California burger, medium

I was having lunch with one of my friends at a nearby diner here in Queens. Although I probably eat here once a week at the minimum, it’s not like I’m all that familiar with this particular menu. But I’ve grown up eating at diners, I worked at a diner all throughout high school and college, and so I’m super familiar with the New York diner menu in general. Sure, if you look closely enough, the brushstrokes might go in the occasionally different direction, but if you’re just browsing from a casual distance, it’s almost exactly the same anywhere you go.

dinerburger

“What are you getting?” my friend asked.

“The California burger,” I told him without even looking at the menu. I go to a diner, I don’t want to look at the menu. All it’s going to do is signal to the waitress that I don’t know what I’m doing, like I need a few minutes or something. I don’t need a few minutes.

“That sounds pretty good,” my friend said, “I think I’m going to get that too.”

The waitress came over, “Hey guys. Can I start you off with anything to drink?”

I don’t need you start me off with anything to drink. I’m ready to give you everything. Don’t worry about my friend still looking at the menu. He’s ready too. I’m not going to ask him, I’m just going to go ahead and let you know that, we’re both ready, we’ll give you the whole thing right now.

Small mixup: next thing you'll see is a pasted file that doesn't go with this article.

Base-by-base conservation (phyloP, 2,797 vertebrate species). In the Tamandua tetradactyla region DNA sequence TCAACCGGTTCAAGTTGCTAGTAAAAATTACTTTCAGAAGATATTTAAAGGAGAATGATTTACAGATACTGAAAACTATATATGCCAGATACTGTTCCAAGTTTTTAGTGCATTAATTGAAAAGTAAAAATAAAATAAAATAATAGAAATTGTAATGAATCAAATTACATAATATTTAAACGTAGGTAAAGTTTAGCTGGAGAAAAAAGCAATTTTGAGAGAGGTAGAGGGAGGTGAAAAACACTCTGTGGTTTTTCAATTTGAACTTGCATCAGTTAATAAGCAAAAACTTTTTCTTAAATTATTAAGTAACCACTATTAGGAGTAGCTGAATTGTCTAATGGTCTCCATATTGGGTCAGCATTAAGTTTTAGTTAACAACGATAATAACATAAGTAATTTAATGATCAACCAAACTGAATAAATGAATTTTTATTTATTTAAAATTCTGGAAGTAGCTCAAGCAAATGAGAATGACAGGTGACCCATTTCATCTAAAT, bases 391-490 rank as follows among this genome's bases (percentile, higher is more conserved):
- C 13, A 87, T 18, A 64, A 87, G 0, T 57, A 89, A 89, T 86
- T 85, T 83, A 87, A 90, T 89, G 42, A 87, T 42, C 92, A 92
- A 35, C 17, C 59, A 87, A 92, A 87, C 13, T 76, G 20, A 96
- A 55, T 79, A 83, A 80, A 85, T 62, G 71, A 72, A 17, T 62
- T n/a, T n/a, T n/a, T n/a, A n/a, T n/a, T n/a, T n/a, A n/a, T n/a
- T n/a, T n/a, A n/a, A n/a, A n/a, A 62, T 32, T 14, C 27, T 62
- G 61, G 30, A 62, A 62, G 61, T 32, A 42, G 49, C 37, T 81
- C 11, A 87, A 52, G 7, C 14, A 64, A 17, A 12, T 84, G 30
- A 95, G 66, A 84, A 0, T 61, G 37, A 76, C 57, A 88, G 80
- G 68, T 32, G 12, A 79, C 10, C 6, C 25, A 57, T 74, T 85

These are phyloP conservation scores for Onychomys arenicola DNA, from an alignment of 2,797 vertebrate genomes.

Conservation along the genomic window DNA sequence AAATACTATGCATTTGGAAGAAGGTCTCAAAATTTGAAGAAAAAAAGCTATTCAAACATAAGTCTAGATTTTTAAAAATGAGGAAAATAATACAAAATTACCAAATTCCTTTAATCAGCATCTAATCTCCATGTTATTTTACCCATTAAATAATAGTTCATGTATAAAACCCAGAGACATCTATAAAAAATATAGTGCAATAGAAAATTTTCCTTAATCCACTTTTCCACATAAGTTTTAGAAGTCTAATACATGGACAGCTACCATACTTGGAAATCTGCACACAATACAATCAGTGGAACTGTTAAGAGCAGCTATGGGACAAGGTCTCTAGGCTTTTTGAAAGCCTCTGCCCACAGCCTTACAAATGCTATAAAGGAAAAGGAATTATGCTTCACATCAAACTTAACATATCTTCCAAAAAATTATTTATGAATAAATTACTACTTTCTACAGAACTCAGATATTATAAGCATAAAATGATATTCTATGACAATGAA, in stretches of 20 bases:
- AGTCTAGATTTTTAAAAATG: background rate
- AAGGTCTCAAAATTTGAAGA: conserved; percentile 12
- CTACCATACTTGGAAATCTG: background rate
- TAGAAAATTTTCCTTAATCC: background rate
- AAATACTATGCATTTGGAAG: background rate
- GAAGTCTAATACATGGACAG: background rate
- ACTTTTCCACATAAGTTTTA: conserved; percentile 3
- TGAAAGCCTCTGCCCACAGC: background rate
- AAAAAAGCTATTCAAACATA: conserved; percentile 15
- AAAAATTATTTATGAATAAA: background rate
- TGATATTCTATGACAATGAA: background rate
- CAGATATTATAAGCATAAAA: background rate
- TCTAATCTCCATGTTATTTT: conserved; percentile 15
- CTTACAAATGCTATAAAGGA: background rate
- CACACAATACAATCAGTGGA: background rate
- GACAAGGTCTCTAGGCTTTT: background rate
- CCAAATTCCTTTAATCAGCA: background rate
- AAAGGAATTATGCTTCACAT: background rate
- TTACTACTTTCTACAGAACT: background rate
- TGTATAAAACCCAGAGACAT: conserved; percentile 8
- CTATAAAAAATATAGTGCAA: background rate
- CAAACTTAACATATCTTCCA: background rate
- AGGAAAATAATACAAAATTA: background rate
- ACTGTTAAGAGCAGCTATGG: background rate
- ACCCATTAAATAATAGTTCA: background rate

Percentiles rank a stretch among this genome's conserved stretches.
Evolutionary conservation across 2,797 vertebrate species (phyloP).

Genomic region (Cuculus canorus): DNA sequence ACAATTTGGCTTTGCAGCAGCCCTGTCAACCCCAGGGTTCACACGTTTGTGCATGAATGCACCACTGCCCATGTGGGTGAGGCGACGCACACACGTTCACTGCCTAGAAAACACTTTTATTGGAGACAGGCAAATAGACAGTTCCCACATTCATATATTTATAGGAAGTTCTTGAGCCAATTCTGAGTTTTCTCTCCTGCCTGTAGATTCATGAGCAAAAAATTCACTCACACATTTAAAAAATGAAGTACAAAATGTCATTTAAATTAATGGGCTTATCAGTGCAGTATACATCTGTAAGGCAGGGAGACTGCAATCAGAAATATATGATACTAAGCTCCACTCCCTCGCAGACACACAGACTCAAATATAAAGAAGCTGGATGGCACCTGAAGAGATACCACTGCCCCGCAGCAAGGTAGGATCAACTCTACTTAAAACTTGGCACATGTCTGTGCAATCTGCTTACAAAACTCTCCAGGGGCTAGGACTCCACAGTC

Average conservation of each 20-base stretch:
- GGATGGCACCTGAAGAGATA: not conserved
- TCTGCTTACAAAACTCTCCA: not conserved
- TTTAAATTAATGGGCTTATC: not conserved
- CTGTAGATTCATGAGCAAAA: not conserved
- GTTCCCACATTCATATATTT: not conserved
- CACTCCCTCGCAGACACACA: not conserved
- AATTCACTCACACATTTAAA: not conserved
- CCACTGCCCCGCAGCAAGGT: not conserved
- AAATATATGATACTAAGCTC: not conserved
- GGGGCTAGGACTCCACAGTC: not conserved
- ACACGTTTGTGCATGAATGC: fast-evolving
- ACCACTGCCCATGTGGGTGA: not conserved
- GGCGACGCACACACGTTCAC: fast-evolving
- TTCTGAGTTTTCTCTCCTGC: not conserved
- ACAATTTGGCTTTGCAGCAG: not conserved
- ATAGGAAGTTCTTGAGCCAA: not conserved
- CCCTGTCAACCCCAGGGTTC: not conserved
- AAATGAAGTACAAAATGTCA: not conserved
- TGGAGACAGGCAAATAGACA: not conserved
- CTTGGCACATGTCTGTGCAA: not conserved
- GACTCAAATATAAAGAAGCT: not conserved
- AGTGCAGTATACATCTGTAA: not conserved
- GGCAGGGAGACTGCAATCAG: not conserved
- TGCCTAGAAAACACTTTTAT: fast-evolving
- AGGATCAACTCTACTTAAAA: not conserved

“I think we’re ready,” I told the waitress, “I’ll take the California burger, deluxe, I’ll have  it medium, waffle fries, and can I get a Coke? Please? Thank you.”

“And for you?” She asked my friend.

“I’ll also have the California burger. Medium-rare …”

Big mistake. I’m not going to say anything, of course, I don’t want to come across as being too pushy, especially since I may have rushed the ordering process a little bit. But, and I get it here, I really do, usually medium-rare is the way to go. You’re eating at a steak place, medium-rare definitely. A specialty burger restaurant? Again, anything about medium-rare and you’re just wasting your money.